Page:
So I think that is the background that I have in thinking and feeling about President Obama. Absolute joy over a new person in the White House. That feels very important for the US, and ultimately for the world (and for women). Much hope that the US may relate differently to the rest of the world, particularly parts of the world that have been much burdened by its policies and war machine. A quiet confidence that decisions get made differently by people that have significant experience outside of the U.S. But all those positive feelings are strongly tempered by the reality of the global situation into which this President walks: climate change, economic crisis, Iraq, Afghanistan, Zimbabwe. Decisions and actions of the U.S. have a wide-reaching impact on the rest of the world, but one person cannot achieve miracles.

And yet, he already has. Already there is a noticeable cultural shift. He has invited collaboration between people that think differently about things. That’s huge. He has been very clear that the U.S. will not be known for its torture, invasions, incarcerations (which have coloured all western nations in the eyes of particularly the Muslim world). So the hope remains.

Leigh Newton in Baku, Azerbaijan:

In Baku, in the party I was at, there was a communal sigh and anticipation. Only a few were from the U.S. The hope was almost tangible. They held an inauguration party. Interesting that they could do that without worrying about political differences – this is one election in which the non-U.S. part of the world is relatively unanimous in their support for the outcome.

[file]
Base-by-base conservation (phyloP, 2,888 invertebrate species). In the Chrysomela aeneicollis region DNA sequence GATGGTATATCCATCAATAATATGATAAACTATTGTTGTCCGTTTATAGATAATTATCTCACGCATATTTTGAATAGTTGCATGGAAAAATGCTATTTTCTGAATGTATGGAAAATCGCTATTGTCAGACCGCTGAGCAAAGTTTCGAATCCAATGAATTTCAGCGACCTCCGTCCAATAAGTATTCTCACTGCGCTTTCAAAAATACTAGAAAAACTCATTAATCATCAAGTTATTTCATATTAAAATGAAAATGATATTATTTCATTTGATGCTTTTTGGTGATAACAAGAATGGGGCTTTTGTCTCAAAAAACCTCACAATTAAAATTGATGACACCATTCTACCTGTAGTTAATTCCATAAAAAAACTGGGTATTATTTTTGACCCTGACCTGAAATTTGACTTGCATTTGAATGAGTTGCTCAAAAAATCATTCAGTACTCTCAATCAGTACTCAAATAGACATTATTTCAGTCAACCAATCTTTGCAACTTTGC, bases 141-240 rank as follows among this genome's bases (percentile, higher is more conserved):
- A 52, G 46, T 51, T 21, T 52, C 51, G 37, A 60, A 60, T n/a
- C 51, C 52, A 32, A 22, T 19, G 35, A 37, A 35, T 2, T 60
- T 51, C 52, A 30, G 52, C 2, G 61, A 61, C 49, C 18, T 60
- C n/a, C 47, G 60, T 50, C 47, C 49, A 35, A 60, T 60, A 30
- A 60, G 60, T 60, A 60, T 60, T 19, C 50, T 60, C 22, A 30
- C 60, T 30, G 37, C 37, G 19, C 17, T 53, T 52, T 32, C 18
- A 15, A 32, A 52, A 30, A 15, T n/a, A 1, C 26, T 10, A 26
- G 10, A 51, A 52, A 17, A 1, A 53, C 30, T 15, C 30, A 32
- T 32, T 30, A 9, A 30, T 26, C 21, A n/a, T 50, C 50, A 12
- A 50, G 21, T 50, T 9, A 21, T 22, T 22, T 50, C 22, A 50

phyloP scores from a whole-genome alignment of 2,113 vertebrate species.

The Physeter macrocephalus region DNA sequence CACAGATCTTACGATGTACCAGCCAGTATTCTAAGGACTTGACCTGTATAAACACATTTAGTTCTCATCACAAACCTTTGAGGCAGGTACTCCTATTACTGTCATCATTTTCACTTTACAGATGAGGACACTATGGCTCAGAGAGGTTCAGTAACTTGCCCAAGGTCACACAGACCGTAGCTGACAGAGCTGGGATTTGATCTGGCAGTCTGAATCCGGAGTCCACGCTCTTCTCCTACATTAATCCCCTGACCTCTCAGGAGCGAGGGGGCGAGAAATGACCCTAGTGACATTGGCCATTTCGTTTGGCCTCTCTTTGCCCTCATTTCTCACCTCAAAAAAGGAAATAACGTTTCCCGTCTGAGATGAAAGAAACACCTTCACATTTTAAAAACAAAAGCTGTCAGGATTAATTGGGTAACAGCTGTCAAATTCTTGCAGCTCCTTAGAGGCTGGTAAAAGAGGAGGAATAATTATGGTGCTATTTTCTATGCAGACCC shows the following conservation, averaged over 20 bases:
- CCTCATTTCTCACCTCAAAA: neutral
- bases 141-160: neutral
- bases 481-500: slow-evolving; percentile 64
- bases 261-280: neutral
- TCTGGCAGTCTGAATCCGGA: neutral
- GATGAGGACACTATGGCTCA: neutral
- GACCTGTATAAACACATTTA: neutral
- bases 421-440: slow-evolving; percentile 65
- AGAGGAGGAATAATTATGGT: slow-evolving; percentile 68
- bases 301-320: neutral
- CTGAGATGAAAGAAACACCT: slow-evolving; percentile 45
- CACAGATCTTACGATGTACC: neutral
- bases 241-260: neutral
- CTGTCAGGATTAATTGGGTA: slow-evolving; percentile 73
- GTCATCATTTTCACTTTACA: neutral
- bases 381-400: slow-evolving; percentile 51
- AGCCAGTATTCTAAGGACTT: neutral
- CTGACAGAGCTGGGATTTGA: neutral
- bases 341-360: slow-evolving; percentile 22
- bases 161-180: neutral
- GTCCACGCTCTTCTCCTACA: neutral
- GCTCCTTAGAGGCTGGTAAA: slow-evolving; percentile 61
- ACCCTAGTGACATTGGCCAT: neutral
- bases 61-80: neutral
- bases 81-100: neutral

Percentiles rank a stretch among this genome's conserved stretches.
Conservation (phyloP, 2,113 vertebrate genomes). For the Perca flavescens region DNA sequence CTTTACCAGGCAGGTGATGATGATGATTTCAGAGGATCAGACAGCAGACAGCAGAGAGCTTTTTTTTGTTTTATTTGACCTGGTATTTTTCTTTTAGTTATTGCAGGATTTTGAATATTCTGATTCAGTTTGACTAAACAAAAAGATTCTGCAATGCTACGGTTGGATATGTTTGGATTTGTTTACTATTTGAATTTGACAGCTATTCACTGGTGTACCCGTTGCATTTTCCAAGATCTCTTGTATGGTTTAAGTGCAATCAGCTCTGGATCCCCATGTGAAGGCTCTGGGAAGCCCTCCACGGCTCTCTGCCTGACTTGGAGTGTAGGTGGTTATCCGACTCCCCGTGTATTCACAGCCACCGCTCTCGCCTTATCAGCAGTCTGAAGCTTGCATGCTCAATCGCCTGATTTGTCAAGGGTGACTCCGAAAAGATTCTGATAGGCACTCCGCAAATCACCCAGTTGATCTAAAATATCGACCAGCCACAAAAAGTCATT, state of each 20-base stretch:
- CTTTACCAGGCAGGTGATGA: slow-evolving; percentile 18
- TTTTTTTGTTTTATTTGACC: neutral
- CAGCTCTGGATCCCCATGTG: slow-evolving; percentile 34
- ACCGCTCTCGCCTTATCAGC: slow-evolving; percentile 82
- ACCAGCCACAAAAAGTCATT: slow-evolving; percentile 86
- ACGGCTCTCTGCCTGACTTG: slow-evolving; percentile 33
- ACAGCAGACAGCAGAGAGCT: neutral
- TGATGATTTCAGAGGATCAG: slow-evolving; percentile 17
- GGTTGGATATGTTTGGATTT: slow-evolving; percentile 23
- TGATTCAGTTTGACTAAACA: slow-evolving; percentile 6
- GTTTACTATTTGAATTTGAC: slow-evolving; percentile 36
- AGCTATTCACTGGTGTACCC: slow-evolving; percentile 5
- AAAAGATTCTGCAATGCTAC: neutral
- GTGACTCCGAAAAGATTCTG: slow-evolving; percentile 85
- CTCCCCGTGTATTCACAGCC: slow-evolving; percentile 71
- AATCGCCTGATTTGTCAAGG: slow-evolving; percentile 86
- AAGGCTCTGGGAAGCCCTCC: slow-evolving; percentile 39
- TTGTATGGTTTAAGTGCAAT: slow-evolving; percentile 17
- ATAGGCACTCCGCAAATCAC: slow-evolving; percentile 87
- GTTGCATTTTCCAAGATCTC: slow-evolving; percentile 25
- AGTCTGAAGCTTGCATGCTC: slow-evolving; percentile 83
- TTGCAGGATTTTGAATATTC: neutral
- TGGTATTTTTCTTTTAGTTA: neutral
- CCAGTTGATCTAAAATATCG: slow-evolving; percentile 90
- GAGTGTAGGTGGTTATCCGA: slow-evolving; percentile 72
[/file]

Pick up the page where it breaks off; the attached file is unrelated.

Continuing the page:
Chris deForest, traveling in Haiti:

On Inauguration Day, I was leading a group on a cultural encounter trip, in Haiti’s capital city, Port-au-Prince. Haitians we talk with that day are optimistic, but cautious – so many past days of American dreams have come and gone, only to leave behind empty promises and false hopes. As we drive past a newsstand, one of our U.S. visitors yells out – “Hey! Can we get that newspaper?” He points to a young man holding a tabloid-sized print, so we stop and buy a copy. None of us know much Haitian Kreyole, but even we can interpret the paper’s headline: “A NEW PRESIDENT FOR THE PRESIDENT!” Under these words: a full-page photo of two men – one Obama, the other a smiling, confident Haitian gentleman – we assume, the president of Haiti. Our Haitian friends traveling with us laugh quietly, and shake their heads. “What’s so funny?” we ask. Our interpreter explains: “This is not the president of Haiti. This is a popular singer, who calls himself ‘The President of Music.’” Now we get it: We’ve just bought a copy of an advertisement! My American friend jokingly remarks: “Well, I could still give it to my family. They don’t know the president of Haiti either!” We all laugh, Haitians and Americans, but don’t fail to miss the bigger point: Haitians know much more about us, than we know about them. We always expect the world to follow our lead.